The probability that Idaho farmers will be able to grow hemp for industrial usage received a positive boost this week after the bill that was authored to allow for the growing and transport of Cannabis Sativa passed by a margin of 18 more votes in favor.

House Bill 126 passed this week by a 44-26 vote, and will now await further approval. The 2018 Farm Bill made it possible for national growers to pursue permits from the Drug Enforcement Agency for industrial production and distribution.

Industrial hemp has a much lower tetrahydrocannabinol (THC) percentage than most recreationally grown strains, thus being better suited to be used for the sole production of goods such as clothing, therapeutic oils, recreational gear and other materials. The seeds, fiber and oil from hemp are used to produce products in the country that gross hundreds of millions of dollars annually.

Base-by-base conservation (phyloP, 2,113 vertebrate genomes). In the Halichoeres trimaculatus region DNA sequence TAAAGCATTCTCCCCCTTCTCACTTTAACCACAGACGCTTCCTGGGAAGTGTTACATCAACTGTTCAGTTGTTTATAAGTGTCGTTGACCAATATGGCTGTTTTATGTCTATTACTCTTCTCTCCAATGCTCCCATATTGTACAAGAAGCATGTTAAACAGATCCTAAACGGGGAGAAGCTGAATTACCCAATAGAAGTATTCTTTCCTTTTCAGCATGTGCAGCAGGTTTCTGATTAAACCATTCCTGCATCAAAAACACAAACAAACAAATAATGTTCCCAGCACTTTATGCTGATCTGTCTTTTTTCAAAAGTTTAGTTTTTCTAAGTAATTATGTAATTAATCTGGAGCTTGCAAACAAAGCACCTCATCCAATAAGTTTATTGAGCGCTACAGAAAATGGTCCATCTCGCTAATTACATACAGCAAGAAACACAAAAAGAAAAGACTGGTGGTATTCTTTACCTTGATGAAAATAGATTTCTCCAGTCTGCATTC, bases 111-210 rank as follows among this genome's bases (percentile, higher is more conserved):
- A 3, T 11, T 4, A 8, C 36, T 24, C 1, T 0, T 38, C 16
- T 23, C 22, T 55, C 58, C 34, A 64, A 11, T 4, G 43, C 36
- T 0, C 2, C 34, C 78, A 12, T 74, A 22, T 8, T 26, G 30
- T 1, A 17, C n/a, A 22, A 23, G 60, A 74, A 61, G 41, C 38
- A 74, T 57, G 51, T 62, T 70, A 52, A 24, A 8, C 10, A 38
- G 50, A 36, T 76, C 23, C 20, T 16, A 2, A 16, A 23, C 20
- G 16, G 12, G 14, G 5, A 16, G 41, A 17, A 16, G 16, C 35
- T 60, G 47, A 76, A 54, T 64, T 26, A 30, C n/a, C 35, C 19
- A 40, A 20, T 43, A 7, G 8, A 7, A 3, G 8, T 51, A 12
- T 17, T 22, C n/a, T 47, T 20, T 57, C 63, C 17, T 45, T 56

The type of industrial hemp that could be allowed to be grown in Idaho if it is legalized would have to contain THC levels that are substantially lower (90% or higher) than strains used for recreational purposes. Testing is closely monitored and evaluated by state drug enforcement agencies.

Idaho's ban on growing for any means still remains however, and those who are found to be in possession, growing or transporting the product will face heavy punishment, which can include a prison term of up to 15 years and a $50,000 fine. There are presently 15 states that allow for recreational growth and usage.

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